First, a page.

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7.2. Knowing the Current Time
Kernel code can always retrieve a representation of the current time by looking at the value of jiffies. Usually, the fact that the value represents only the time since the last boot is not relevant to the driver, because its life is limited to the system uptime. As shown, drivers can use the current value of jiffies to calculate time intervals across events (for example, to tell double-clicks from single-clicks in input device drivers or calculate timeouts). In short, looking at jiffies is almost always sufficient when you need to measure time intervals. If you need very precise measurements for short time lapses, processor-specific registers come to the rescue (although they bring in serious portability issues).
It's quite unlikely that a driver will ever need to know the wall-clock time, expressed in months, days, and hours; the information is usually needed only by user programs such as cron and syslogd. Dealing with real-world time is usually best left to user space, where the C library offers better support; besides, such code is often too policy-related to belong in the kernel. There is a kernel function that turns a wall-clock time into a jiffies value, however:
#include <linux/time.h> unsigned long mktime (unsigned int year, unsigned int mon, unsigned int day, unsigned int hour, unsigned int min, unsigned int sec);
To repeat: dealing directly with wall-clock time in a driver is often a sign that policy is being implemented and should therefore be questioned.
While you won't have to deal with human-readable representations of the time, sometimes you need to deal with absolute timestamp even in kernel space. To this aim, <linux/time.h> exports the do_gettimeofday function. When called, it fills a struct timeval pointer—the same one used in the gettimeofday system call—with the familiar seconds and microseconds values. The prototype for do_gettimeofday is:
#include <linux/time.h> void do_gettimeofday(struct timeval *tv);
The source states that do_gettimeofday has "near microsecond resolution," because it asks the timing hardware what fraction of the current jiffy has already elapsed. The precision varies from one architecture to another, however, since it depends on the actual hardware mechanisms in use. For example, some m68knommu processors, Sun3 systems, and other m68k systems cannot offer more than jiffy resolution. Pentium systems, on the other hand, offer very fast and precise subtick measures by reading the timestamp counter described earlier in this chapter.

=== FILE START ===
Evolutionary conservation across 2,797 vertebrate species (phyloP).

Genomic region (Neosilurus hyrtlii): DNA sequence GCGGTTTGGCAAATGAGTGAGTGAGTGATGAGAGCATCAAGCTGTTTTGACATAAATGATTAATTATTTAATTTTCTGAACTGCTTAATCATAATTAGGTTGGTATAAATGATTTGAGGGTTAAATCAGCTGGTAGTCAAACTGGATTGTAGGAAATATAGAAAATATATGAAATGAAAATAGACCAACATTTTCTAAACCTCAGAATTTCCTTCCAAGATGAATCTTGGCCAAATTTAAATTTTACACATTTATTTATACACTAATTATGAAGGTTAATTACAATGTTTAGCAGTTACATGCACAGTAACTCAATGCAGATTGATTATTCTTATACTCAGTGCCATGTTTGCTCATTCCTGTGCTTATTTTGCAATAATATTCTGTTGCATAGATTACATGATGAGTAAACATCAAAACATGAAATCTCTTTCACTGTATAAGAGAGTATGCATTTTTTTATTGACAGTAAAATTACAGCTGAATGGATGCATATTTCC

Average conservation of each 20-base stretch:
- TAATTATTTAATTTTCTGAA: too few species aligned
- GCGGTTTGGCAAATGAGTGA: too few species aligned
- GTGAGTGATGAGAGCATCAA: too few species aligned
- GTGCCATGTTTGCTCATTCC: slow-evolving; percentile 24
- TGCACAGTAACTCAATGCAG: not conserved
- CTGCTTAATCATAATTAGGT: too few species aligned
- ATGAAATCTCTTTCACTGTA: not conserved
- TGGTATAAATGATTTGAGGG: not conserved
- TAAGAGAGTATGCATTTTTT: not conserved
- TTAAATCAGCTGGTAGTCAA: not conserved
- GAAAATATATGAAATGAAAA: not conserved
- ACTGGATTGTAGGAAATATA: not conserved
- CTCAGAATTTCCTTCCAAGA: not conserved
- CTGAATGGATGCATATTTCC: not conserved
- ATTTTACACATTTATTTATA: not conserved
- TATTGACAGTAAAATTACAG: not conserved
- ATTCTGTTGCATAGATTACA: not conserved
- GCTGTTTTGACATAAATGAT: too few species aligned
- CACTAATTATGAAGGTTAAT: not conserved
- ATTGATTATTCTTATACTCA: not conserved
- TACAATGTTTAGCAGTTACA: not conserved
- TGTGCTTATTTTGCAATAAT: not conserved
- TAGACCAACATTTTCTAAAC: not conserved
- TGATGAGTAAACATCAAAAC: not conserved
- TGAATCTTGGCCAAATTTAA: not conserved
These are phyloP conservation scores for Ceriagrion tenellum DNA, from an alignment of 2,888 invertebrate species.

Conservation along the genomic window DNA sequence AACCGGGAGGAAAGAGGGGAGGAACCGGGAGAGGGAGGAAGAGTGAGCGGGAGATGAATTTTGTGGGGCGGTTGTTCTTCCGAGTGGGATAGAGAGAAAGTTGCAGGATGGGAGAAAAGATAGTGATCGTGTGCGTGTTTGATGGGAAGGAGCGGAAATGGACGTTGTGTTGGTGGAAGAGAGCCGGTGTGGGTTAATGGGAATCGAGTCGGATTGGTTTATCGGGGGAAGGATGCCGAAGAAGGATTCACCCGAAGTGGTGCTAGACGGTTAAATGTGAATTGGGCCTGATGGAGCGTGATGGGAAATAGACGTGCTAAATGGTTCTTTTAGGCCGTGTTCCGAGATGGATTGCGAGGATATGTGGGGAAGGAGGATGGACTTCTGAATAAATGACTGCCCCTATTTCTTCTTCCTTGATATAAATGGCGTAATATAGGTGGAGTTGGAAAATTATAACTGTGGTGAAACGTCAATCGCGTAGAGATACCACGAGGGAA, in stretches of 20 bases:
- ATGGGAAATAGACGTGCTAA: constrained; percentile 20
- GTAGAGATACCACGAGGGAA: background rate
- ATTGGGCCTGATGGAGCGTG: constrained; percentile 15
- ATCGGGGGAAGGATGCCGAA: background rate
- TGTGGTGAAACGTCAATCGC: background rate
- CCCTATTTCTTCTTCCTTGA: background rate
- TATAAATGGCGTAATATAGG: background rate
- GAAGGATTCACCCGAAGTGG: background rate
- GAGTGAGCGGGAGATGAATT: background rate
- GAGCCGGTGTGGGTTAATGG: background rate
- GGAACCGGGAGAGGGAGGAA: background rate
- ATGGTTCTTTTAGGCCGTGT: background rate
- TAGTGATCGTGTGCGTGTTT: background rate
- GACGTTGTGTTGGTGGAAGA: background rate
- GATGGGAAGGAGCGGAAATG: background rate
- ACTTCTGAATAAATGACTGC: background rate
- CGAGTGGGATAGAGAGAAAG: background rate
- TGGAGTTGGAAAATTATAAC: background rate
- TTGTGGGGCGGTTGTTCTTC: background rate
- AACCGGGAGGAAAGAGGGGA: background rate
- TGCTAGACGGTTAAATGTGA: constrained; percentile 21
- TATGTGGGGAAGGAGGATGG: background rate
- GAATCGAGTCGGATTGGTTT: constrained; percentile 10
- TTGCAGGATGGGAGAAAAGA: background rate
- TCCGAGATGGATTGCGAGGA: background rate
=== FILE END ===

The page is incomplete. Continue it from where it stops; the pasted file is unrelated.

The current time is also available (though with jiffy granularity) from the xtime variable, a struct timespec value. Direct use of this variable is discouraged because it is difficult to atomically access both the fields. Therefore, the kernel offers the utility function current_kernel_time:
#include <linux/time.h> struct timespec current_kernel_time(void);
Code for retrieving the current time in the various ways it is available within the jit ("just in time") module in the source files provided on O'Reilly's FTP site. jit creates a file called /proc/currentime, which returns the following items in ASCII when read:
We chose to use a dynamic /proc file to keep the boilerplate code to a minimum—it's not worth creating a whole device just to return a little textual information.
The file returns text lines continuously as long as the module is loaded; each read system call collects and returns one set of data, organized in two lines for better readability. Whenever you read multiple data sets in less than a timer tick, you'll see the difference between do_gettimeofday, which queries the hardware, and the other values that are updated only when the timer ticks.
phon% head -8 /proc/currentime 0x00bdbc1f 0x0000000100bdbc1f 1062370899.630126 1062370899.629161488 0x00bdbc1f 0x0000000100bdbc1f 1062370899.630150 1062370899.629161488 0x00bdbc20 0x0000000100bdbc20 1062370899.630208 1062370899.630161336 0x00bdbc20 0x0000000100bdbc20 1062370899.630233 1062370899.630161336
In the screenshot above, there are two interesting things to note. First, the current_kernel_time value, though expressed in nanoseconds, has only clock-tick granularity; do_gettimeofday consistently reports a later time but not later than the next timer tick. Second, the 64-bit jiffies counter has the least-significant bit of the upper 32-bit word set. This happens because the default value for INITIAL_JIFFIES, used at boot time to initialize the counter, forces a low-word overflow a few minutes after boot time to help detect problems related to that very overflow. This initial bias in the counter has no effect, because jiffies is unrelated to wall-clock time. In /proc/uptime, where the kernel extracts the uptime from the counter, the initial bias is removed before conversion.
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